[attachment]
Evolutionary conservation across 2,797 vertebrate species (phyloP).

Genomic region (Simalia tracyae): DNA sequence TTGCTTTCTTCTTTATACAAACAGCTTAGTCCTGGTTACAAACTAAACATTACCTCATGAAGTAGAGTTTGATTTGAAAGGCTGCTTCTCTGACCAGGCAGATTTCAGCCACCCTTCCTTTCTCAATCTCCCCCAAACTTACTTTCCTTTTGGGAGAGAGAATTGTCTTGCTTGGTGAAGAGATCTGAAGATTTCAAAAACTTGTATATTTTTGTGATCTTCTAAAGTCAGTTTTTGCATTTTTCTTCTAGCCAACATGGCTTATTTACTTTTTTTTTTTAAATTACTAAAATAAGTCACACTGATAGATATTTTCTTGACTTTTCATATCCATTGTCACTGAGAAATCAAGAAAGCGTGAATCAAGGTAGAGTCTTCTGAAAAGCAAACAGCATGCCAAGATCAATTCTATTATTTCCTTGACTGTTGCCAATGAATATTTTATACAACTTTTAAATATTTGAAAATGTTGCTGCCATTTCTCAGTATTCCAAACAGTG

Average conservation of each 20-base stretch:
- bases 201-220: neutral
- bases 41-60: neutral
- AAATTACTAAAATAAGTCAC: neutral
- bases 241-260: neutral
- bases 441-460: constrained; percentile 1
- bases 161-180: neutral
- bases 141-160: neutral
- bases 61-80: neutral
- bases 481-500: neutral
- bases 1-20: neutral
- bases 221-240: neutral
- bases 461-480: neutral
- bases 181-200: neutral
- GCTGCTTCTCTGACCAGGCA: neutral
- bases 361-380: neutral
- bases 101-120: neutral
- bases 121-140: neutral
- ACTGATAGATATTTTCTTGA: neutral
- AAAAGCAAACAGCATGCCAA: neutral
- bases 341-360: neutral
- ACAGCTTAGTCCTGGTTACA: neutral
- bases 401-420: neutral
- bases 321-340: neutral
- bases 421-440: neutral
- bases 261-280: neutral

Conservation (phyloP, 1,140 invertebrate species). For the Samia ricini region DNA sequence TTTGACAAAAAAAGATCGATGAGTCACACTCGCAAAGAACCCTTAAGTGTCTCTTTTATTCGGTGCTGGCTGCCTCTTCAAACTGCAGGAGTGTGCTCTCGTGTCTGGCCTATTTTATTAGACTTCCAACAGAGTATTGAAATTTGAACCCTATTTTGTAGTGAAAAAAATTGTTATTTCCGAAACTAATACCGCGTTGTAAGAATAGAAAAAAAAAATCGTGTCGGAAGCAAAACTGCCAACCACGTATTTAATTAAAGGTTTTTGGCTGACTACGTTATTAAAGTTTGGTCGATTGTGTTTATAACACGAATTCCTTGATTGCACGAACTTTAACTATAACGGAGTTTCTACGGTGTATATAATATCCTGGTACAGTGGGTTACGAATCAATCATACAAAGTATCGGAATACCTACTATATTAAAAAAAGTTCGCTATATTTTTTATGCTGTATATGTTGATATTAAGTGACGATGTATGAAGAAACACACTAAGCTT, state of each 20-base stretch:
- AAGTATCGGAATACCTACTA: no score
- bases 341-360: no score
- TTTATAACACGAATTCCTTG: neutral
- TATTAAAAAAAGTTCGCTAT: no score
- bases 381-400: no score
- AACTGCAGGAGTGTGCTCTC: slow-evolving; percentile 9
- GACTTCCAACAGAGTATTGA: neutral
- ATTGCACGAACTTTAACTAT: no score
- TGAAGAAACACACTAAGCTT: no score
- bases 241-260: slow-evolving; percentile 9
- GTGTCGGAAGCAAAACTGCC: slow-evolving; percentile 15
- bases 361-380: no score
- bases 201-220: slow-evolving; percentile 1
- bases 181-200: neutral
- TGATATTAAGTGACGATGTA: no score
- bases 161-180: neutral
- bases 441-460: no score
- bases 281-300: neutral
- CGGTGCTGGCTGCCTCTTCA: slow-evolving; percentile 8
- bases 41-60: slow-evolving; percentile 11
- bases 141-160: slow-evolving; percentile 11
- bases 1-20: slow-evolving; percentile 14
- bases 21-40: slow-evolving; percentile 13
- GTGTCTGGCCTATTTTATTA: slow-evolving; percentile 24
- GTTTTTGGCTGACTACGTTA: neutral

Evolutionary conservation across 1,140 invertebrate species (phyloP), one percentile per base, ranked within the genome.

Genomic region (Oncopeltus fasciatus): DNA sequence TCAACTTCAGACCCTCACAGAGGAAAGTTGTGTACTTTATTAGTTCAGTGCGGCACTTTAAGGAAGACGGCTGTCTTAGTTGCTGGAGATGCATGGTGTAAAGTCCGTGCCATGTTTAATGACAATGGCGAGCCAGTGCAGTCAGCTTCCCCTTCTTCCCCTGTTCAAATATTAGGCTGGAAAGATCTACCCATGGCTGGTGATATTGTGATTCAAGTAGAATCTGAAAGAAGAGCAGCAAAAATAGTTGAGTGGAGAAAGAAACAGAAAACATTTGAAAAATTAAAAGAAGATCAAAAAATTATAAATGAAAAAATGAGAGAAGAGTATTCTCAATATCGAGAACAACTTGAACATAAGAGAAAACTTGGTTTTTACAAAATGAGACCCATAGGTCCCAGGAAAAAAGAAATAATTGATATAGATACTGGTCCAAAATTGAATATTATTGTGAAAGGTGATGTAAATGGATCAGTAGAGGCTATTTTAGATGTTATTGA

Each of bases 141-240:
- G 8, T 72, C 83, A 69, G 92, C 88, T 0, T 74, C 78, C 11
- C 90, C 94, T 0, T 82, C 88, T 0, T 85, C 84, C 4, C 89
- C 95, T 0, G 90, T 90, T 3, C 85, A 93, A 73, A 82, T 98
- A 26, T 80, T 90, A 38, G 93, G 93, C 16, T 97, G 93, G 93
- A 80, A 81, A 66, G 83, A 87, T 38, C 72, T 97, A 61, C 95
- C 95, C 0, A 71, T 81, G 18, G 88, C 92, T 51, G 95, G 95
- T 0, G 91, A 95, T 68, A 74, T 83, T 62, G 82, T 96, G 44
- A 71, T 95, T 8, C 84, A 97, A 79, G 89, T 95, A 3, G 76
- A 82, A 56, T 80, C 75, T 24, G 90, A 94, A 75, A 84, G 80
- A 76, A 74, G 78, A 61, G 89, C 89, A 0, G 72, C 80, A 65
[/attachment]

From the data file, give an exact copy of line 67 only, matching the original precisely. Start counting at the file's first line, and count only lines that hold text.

- A 76, A 74, G 78, A 61, G 89, C 89, A 0, G 72, C 80, A 65